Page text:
Using focus group interviews to research adolescents' beliefs and perceptions of sex, sexuality, HIV and AIDS in educational settings: methodological successes and challenges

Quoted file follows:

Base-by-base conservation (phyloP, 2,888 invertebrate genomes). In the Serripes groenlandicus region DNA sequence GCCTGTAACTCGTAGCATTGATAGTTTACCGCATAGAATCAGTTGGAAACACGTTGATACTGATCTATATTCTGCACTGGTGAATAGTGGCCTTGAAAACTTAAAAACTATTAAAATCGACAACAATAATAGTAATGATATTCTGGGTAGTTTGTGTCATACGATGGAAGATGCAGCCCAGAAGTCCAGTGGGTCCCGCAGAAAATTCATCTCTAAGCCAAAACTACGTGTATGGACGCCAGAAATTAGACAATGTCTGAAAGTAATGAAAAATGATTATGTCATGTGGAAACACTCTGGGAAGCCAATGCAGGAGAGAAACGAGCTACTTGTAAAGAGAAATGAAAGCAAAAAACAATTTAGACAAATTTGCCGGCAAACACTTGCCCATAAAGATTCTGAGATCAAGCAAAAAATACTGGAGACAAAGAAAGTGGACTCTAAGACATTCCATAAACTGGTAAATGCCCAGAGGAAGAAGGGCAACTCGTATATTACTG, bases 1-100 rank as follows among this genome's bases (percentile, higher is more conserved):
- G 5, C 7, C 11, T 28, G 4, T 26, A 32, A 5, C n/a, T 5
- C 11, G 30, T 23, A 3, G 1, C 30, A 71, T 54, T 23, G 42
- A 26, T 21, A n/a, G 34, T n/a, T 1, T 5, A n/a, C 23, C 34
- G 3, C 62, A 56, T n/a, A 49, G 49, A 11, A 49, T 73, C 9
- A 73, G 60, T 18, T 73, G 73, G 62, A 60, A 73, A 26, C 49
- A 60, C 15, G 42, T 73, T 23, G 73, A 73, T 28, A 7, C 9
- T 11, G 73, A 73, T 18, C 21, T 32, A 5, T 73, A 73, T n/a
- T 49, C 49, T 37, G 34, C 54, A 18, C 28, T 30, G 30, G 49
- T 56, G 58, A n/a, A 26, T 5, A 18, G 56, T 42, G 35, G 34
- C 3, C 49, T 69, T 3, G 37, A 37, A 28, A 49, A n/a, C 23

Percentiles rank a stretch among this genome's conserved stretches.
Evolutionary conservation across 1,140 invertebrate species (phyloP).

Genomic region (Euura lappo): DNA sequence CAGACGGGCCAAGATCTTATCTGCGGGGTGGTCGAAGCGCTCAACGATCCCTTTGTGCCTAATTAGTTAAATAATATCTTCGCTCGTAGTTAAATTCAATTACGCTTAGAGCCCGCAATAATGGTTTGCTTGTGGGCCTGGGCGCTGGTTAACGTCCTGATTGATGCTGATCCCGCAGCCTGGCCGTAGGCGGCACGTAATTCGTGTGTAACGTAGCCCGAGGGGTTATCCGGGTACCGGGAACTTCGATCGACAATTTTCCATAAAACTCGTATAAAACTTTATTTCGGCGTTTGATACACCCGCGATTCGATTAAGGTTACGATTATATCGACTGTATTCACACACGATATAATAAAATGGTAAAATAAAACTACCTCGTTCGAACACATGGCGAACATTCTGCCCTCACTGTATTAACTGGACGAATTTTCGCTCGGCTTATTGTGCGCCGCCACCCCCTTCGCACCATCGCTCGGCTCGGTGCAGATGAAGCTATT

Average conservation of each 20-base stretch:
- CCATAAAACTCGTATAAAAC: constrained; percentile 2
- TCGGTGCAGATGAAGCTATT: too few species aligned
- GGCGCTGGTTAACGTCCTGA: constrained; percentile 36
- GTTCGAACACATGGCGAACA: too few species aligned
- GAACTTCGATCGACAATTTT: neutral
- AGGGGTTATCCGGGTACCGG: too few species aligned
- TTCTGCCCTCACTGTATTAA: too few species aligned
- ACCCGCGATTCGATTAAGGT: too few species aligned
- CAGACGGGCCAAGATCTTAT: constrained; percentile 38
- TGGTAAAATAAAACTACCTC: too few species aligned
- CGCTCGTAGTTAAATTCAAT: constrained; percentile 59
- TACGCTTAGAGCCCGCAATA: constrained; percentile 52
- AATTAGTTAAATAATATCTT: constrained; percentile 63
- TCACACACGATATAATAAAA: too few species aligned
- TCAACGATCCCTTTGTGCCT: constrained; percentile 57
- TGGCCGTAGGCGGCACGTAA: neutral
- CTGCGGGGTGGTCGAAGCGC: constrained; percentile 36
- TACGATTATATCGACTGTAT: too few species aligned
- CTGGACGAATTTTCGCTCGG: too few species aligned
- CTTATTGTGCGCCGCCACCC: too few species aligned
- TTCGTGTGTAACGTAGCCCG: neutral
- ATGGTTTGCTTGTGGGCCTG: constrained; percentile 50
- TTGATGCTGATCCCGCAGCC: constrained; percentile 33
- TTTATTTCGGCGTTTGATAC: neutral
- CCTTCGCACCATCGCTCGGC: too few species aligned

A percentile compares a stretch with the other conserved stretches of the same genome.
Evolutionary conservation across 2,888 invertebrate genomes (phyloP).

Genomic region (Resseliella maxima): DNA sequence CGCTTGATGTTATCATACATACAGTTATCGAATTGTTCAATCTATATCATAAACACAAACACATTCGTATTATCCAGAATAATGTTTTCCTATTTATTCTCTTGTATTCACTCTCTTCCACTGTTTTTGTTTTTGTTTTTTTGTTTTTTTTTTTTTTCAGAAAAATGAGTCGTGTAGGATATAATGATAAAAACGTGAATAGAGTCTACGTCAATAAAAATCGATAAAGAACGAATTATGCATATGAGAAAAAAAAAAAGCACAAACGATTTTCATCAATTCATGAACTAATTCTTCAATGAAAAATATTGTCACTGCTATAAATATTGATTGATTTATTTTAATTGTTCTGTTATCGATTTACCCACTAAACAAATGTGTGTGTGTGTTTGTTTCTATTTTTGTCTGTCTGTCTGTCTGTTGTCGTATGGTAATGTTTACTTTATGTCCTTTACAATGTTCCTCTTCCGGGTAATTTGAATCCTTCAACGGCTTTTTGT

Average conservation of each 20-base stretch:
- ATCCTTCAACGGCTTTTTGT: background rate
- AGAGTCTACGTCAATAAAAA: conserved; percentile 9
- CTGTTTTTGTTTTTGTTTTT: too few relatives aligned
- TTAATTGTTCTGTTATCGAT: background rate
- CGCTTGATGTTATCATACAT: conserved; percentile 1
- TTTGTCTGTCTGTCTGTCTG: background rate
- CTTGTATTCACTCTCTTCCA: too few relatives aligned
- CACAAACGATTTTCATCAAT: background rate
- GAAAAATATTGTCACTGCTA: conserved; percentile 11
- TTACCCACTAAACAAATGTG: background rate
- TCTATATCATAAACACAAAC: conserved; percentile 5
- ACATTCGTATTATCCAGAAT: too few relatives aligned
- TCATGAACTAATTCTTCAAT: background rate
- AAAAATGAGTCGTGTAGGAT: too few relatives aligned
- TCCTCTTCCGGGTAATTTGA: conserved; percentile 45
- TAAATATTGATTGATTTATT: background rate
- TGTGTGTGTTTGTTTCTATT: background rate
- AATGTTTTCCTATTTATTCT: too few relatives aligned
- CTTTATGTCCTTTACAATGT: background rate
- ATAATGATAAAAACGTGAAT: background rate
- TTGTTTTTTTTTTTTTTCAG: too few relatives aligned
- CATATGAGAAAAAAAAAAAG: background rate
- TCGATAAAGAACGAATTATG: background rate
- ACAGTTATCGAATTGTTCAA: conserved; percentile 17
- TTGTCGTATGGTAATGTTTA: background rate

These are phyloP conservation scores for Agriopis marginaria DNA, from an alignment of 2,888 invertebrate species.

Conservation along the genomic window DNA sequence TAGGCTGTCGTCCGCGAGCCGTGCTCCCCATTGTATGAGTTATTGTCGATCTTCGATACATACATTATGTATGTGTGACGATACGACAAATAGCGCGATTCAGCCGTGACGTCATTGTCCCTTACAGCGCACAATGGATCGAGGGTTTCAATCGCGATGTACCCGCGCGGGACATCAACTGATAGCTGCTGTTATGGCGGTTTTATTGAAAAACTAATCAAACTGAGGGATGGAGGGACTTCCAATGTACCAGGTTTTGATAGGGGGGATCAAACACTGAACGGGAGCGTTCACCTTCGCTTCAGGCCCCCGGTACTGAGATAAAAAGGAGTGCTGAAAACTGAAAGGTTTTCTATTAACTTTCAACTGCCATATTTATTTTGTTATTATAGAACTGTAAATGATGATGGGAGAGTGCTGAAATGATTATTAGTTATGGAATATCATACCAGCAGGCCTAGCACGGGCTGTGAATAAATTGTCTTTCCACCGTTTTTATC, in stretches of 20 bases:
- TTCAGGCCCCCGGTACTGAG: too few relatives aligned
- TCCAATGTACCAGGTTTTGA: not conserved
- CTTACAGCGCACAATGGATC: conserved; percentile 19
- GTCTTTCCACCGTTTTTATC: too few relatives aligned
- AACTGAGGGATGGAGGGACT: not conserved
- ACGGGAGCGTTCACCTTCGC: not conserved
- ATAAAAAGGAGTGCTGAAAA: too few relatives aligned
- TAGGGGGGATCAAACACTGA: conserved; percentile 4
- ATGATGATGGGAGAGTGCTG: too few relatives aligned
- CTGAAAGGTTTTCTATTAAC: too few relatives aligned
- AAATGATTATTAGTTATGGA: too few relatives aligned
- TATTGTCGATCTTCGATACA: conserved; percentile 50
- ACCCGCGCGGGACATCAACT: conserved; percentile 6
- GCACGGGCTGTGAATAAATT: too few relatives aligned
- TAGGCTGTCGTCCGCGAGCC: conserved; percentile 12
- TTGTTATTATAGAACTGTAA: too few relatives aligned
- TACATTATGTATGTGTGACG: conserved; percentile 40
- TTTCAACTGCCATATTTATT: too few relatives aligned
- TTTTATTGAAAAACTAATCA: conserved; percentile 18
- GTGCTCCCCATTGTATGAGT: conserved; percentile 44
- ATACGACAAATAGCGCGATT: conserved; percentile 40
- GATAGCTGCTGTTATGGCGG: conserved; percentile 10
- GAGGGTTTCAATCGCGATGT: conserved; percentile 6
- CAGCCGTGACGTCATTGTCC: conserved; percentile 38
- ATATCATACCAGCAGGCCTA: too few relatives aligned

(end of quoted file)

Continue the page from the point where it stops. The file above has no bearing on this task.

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The paper draws attention to the relationship between the research process and the production of knowledge on adolescent sexual behaviours and HIV and HIV and AIDS issues by adolescents in Botswana schools. Within this context the paper addressed the successes and challenges experienced in conducting single and mixed sex semi-structured focus group interviews with adolescents in four junior secondary schools. It also explored adolescents’ feelings about participating in focus interviews that that explore issues regarding sex, sexuality, HIV and AIDS. Data drawn from the interviews as well as researchers’ reflections suggest that the use of focus groups as a qualitative data collection strategy opened possibilities for adolescents to share diverse knowledge, experiences and perspectives on sex, sexuality, HIV and AIDS. Likewise, it suggests that various factors enhanced and limited adolescents’ participation in focus group interviews. Moreover, this data also provides opportunities for researchers to rethink and problematize ways in which they conceptualize and utilize focus group interviews in research-based knowledge with adolescents in particular. Although the intention of this paper is not to make generalizations about the use of focus group interviews within the Botswana context, the findings reported in this paper have implications for developing and promoting culturally sensitive research approaches relevant to this country/society.